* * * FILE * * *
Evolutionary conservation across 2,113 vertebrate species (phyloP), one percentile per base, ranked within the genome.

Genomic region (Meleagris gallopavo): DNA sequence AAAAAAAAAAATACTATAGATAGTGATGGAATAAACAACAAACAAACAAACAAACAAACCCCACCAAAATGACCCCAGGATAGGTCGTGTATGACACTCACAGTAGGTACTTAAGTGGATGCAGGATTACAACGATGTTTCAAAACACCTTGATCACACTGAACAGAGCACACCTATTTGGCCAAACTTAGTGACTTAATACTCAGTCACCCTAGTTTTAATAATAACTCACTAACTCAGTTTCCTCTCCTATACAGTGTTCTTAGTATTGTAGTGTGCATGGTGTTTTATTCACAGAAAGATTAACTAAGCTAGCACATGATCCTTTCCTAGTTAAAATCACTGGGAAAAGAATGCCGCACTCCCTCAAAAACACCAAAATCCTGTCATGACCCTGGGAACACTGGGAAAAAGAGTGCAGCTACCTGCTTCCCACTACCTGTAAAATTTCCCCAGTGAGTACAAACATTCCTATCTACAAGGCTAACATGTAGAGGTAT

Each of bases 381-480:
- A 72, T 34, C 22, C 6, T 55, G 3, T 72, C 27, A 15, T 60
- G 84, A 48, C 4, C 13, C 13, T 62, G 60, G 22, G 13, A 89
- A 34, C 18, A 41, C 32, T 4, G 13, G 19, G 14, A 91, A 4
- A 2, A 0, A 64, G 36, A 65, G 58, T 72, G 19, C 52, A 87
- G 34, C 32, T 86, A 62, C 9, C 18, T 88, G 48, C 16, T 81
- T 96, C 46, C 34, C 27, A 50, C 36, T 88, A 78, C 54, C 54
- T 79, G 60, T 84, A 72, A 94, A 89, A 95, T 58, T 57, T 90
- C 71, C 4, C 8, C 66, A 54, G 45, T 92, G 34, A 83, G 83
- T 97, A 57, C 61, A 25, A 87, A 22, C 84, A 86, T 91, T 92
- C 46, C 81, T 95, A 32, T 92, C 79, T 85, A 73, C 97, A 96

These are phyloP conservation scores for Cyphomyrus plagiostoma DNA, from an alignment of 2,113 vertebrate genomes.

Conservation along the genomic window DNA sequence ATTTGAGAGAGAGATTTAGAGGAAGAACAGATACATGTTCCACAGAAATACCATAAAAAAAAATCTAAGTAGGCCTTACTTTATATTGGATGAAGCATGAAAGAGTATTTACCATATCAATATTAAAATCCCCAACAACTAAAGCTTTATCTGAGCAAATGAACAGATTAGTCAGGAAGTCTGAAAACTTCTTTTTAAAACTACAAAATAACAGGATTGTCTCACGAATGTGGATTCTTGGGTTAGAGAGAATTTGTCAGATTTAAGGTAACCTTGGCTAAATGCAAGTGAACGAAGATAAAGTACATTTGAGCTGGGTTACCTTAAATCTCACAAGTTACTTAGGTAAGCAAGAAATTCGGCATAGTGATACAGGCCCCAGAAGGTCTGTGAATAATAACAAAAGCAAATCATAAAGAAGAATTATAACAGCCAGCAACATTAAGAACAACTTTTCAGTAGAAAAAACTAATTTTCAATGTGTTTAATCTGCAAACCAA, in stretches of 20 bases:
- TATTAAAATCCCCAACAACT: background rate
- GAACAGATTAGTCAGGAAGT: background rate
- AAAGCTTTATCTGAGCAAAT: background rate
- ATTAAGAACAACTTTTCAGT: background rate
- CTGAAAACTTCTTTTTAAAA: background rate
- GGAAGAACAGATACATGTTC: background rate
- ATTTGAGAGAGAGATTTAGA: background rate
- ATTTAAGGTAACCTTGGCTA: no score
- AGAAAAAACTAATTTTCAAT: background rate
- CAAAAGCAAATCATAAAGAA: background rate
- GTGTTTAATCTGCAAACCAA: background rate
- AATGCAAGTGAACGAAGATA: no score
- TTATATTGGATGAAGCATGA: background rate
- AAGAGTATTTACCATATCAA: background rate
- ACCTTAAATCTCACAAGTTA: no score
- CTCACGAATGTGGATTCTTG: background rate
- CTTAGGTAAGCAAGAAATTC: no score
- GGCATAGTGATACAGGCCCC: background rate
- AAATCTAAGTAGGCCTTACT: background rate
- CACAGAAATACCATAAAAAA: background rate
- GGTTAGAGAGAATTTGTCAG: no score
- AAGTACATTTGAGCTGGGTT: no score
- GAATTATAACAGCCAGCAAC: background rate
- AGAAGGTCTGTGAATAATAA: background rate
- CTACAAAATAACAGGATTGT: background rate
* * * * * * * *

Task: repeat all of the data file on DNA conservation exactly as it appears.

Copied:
Evolutionary conservation across 2,113 vertebrate species (phyloP), one percentile per base, ranked within the genome.

Genomic region (Meleagris gallopavo): DNA sequence AAAAAAAAAAATACTATAGATAGTGATGGAATAAACAACAAACAAACAAACAAACAAACCCCACCAAAATGACCCCAGGATAGGTCGTGTATGACACTCACAGTAGGTACTTAAGTGGATGCAGGATTACAACGATGTTTCAAAACACCTTGATCACACTGAACAGAGCACACCTATTTGGCCAAACTTAGTGACTTAATACTCAGTCACCCTAGTTTTAATAATAACTCACTAACTCAGTTTCCTCTCCTATACAGTGTTCTTAGTATTGTAGTGTGCATGGTGTTTTATTCACAGAAAGATTAACTAAGCTAGCACATGATCCTTTCCTAGTTAAAATCACTGGGAAAAGAATGCCGCACTCCCTCAAAAACACCAAAATCCTGTCATGACCCTGGGAACACTGGGAAAAAGAGTGCAGCTACCTGCTTCCCACTACCTGTAAAATTTCCCCAGTGAGTACAAACATTCCTATCTACAAGGCTAACATGTAGAGGTAT

Each of bases 381-480:
- A 72, T 34, C 22, C 6, T 55, G 3, T 72, C 27, A 15, T 60
- G 84, A 48, C 4, C 13, C 13, T 62, G 60, G 22, G 13, A 89
- A 34, C 18, A 41, C 32, T 4, G 13, G 19, G 14, A 91, A 4
- A 2, A 0, A 64, G 36, A 65, G 58, T 72, G 19, C 52, A 87
- G 34, C 32, T 86, A 62, C 9, C 18, T 88, G 48, C 16, T 81
- T 96, C 46, C 34, C 27, A 50, C 36, T 88, A 78, C 54, C 54
- T 79, G 60, T 84, A 72, A 94, A 89, A 95, T 58, T 57, T 90
- C 71, C 4, C 8, C 66, A 54, G 45, T 92, G 34, A 83, G 83
- T 97, A 57, C 61, A 25, A 87, A 22, C 84, A 86, T 91, T 92
- C 46, C 81, T 95, A 32, T 92, C 79, T 85, A 73, C 97, A 96

These are phyloP conservation scores for Cyphomyrus plagiostoma DNA, from an alignment of 2,113 vertebrate genomes.

Conservation along the genomic window DNA sequence ATTTGAGAGAGAGATTTAGAGGAAGAACAGATACATGTTCCACAGAAATACCATAAAAAAAAATCTAAGTAGGCCTTACTTTATATTGGATGAAGCATGAAAGAGTATTTACCATATCAATATTAAAATCCCCAACAACTAAAGCTTTATCTGAGCAAATGAACAGATTAGTCAGGAAGTCTGAAAACTTCTTTTTAAAACTACAAAATAACAGGATTGTCTCACGAATGTGGATTCTTGGGTTAGAGAGAATTTGTCAGATTTAAGGTAACCTTGGCTAAATGCAAGTGAACGAAGATAAAGTACATTTGAGCTGGGTTACCTTAAATCTCACAAGTTACTTAGGTAAGCAAGAAATTCGGCATAGTGATACAGGCCCCAGAAGGTCTGTGAATAATAACAAAAGCAAATCATAAAGAAGAATTATAACAGCCAGCAACATTAAGAACAACTTTTCAGTAGAAAAAACTAATTTTCAATGTGTTTAATCTGCAAACCAA, in stretches of 20 bases:
- TATTAAAATCCCCAACAACT: background rate
- GAACAGATTAGTCAGGAAGT: background rate
- AAAGCTTTATCTGAGCAAAT: background rate
- ATTAAGAACAACTTTTCAGT: background rate
- CTGAAAACTTCTTTTTAAAA: background rate
- GGAAGAACAGATACATGTTC: background rate
- ATTTGAGAGAGAGATTTAGA: background rate
- ATTTAAGGTAACCTTGGCTA: no score
- AGAAAAAACTAATTTTCAAT: background rate
- CAAAAGCAAATCATAAAGAA: background rate
- GTGTTTAATCTGCAAACCAA: background rate
- AATGCAAGTGAACGAAGATA: no score
- TTATATTGGATGAAGCATGA: background rate
- AAGAGTATTTACCATATCAA: background rate
- ACCTTAAATCTCACAAGTTA: no score
- CTCACGAATGTGGATTCTTG: background rate
- CTTAGGTAAGCAAGAAATTC: no score
- GGCATAGTGATACAGGCCCC: background rate
- AAATCTAAGTAGGCCTTACT: background rate
- CACAGAAATACCATAAAAAA: background rate
- GGTTAGAGAGAATTTGTCAG: no score
- AAGTACATTTGAGCTGGGTT: no score
- GAATTATAACAGCCAGCAAC: background rate
- AGAAGGTCTGTGAATAATAA: background rate
- CTACAAAATAACAGGATTGT: background rate